• In 2021, Connecticut’s GHG emissions were 34.7 million metric tons (MMT) of carbon dioxide equivalent (CO2e), up 6 percent from 32.7 MMTCO2e in 2020. DEEP estimates that emissions increased to 35.0 MMTCO2e in 2022, which is 28 percent below 2001 levels, driven largely by reductions in the electric power sector since 2010.
  • In the inventory report issued last year, DEEP noted that declines in GHG emissions in 2020 and 2021 (2021 data were preliminary) were likely driven by the economic downturn associated with the COVID-19 pandemic and that emissions were likely to rebound as the economy recovered. Hence, the 7 percent increase in emissions since 2020, and verified in the report issued today, is an expected outcome and underscores the need to intensify efforts to reduce emissions.
  • This inventory, for the first time since the 2009 inventory, estimates the amount of carbon dioxide the state’s natural and working lands removed from the atmosphere. It indicates that in 2021, Connecticut’s forests and urban trees served as a nature-based solution reducing the amount of carbon dioxide in the atmosphere by an estimated 6.3 MMTCO2e (net).  

Charles Rothenberger, climate and energy attorney, Save the Sound, said, “This latest inventory underscores the urgent need for increased efforts to reduce emissions to meet our legal commitments to Connecticut residents and our moral commitments to future generations. Greenhouse gas emissions actually increasing in recent years shows how transitory progress can be without strong policies in place. Achieving the reductions required by the Global Warming Solutions Act will require deeper, more rapid emissions reductions from the transportation and building sectors in particular, and policies to ensure those reductions are sustained. Additionally, our climate targets cannot be achieved without continued and increased investment in clean renewable energy that frees us from reliance on fossil fuels. Fossil fuel combustion also generates nitrogen oxides, particulates, and other pollutants that hurt Connecticut residents’ health, so moving away from them will have tremendous benefits for public health as well as our climate.”

The burning of fossil fuels for transportation is the largest source of GHG emissions and air pollutants in Connecticut. The inventory report follows the recent release of the American Lung Association’s “State of the Air Report,” which ranked the Hartford metro area the 2nd worst in the northeast for ozone pollution. Fairfield County continues to experience the worst air quality on the east coast. The ALA report grades exposure to unhealthy levels of ground-level ozone air pollution, annual particle pollution and short-term spikes in particle pollution over a three-year period.

Both Connecticut’s Greenhouse Gas Inventory and the Lung Association’s State of the Air Report highlight that we have a lot of work to do here in Connecticut to meet our air pollution reduction standards for climate change, environmental justice and health,” said Ruth Canovi, Director of Advocacy for the American Lung Association in Connecticut.  “While it is critical to set these goals, it is equally important to put the resources and plans in place to ensure we realize these necessary aims. These reports demonstrate that now is the time to take strong action to help us meet these emissions standards and protect our health.”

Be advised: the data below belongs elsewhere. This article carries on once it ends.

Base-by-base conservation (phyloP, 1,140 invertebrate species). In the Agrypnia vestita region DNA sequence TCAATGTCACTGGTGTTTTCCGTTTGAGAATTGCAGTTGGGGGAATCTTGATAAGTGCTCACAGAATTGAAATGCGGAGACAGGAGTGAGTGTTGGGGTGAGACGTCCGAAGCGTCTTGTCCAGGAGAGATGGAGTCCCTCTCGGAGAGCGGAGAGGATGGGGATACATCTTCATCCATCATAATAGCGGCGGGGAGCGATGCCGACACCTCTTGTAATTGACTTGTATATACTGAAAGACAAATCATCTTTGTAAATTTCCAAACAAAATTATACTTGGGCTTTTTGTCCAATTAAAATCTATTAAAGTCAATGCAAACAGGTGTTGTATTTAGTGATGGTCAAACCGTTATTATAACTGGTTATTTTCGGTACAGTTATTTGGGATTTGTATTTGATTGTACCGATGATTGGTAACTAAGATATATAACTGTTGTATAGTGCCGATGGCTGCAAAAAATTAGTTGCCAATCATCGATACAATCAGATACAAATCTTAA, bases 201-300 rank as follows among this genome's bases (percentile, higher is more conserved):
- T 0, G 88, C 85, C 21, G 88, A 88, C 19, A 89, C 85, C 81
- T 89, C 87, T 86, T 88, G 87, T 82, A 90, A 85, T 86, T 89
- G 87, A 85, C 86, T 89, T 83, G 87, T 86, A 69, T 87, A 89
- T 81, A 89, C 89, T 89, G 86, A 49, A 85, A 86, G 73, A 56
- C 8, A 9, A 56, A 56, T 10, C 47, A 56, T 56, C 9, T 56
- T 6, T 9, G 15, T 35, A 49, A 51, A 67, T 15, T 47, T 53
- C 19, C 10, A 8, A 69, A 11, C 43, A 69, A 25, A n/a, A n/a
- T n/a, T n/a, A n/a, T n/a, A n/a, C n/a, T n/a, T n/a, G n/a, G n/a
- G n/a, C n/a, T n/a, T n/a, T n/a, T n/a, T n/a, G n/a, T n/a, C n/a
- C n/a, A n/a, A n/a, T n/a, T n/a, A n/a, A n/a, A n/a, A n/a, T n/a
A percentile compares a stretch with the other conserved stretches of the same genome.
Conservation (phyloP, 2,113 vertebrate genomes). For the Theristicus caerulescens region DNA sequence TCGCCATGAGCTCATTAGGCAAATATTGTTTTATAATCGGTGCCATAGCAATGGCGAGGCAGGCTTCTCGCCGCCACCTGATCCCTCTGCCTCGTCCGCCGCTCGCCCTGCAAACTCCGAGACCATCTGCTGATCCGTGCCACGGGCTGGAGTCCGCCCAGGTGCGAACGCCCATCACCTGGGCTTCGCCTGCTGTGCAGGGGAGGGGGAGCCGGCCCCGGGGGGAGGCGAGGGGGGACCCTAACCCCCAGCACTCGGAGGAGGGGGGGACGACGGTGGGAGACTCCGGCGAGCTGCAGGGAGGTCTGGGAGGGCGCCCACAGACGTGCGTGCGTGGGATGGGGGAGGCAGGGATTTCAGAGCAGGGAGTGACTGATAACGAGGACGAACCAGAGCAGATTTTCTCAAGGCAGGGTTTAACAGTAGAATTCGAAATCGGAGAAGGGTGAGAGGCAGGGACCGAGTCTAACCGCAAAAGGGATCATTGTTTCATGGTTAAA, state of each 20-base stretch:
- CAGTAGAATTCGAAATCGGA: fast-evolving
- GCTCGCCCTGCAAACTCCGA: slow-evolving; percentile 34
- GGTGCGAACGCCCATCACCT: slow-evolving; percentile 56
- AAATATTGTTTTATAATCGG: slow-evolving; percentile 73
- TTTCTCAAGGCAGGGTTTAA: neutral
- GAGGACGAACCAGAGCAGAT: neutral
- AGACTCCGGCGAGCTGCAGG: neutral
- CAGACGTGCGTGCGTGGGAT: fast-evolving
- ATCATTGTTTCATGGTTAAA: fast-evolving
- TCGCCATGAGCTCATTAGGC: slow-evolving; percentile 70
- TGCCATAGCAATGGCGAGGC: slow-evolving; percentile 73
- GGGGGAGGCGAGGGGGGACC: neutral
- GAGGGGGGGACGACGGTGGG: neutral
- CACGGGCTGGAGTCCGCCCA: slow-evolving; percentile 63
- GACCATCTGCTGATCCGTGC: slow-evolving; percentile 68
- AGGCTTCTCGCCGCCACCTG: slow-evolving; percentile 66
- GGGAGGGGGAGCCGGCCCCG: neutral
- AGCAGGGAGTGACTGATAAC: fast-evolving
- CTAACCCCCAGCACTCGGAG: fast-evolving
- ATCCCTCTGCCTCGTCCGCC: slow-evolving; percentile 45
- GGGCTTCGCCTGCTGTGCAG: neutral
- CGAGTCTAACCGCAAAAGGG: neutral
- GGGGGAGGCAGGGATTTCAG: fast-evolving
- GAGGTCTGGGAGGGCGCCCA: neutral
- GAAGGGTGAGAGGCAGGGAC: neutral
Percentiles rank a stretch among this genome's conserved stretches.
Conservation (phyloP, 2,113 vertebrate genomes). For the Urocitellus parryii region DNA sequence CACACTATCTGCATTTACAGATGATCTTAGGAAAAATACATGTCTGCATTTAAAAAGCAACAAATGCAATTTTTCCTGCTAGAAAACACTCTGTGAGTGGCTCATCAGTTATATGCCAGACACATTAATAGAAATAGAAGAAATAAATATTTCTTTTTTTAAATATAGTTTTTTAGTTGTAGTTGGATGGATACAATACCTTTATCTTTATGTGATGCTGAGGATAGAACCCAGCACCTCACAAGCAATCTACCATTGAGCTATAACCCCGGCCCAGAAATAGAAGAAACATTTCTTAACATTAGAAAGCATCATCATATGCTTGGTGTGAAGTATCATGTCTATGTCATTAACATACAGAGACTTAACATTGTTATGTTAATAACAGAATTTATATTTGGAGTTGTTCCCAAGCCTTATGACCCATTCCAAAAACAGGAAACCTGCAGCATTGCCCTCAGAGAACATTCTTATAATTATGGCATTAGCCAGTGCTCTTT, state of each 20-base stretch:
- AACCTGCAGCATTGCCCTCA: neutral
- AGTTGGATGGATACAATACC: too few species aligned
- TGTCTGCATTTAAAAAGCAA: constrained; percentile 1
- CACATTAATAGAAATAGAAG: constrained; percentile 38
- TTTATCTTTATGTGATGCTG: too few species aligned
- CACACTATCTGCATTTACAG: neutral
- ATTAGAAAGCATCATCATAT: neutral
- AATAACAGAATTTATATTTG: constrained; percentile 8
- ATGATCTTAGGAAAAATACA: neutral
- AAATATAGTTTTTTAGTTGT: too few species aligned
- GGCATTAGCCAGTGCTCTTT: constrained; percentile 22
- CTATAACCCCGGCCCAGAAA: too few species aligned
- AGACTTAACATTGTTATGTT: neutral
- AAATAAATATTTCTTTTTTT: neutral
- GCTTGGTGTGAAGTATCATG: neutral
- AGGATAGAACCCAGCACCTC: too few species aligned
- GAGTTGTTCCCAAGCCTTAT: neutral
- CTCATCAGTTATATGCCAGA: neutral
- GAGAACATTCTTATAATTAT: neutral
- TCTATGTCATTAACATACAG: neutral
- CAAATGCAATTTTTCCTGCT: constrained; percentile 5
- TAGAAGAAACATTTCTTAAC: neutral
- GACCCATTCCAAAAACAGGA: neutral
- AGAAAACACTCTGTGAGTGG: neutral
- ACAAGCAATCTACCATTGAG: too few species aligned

Global warming exacerbates formation of ground-level ozone, while nitrous oxide and methane, precursors of ground-level ozone, are potent greenhouse gases. The report underscores that while the inventory analyzes GHG transportation emissions statewide, the negative impacts of air pollutants are concentrated in Connecticut’s most overburdened communities. Reducing emissions in the transportation sector will fight climate change and make our air cleaner now.

There is an unprecedented level of federal funding available through grants, rebates, and tax credits for local government, organizations, businesses, and residents to utilize readily available clean technology of zero emission vehicles, heat pumps for heating and cooling homes and businesses, and renewable energy sources including residential solar for which the state was awarded $62.5M this week. Combined with legislative and regulatory actions, the state has an incredible opportunity to drive down emissions, achieve targets, and address the climate crisis.

The state set GHG emission reduction targets in 2008, passing legislation that established a mandate to reduce statewide GHG emissions, the most recent milestone being 10 percent below 1990 levels by 2020, while also establishing an 80 percent below 2001 levels goal by 2050. In 2018, to guide progress toward the 2050 target, the legislature added a medium-term target of 45 percent emissions reductions below the 2001 level by 2030. Last year, the legislature codified Governor Lamont’s Executive Order 3 with the passage of Public Act No. 22-5, requiring Connecticut’s electrical grid to be carbon free by 2040.

For the complete report, go here.  

To view previous GHG Emissions Inventories, go here.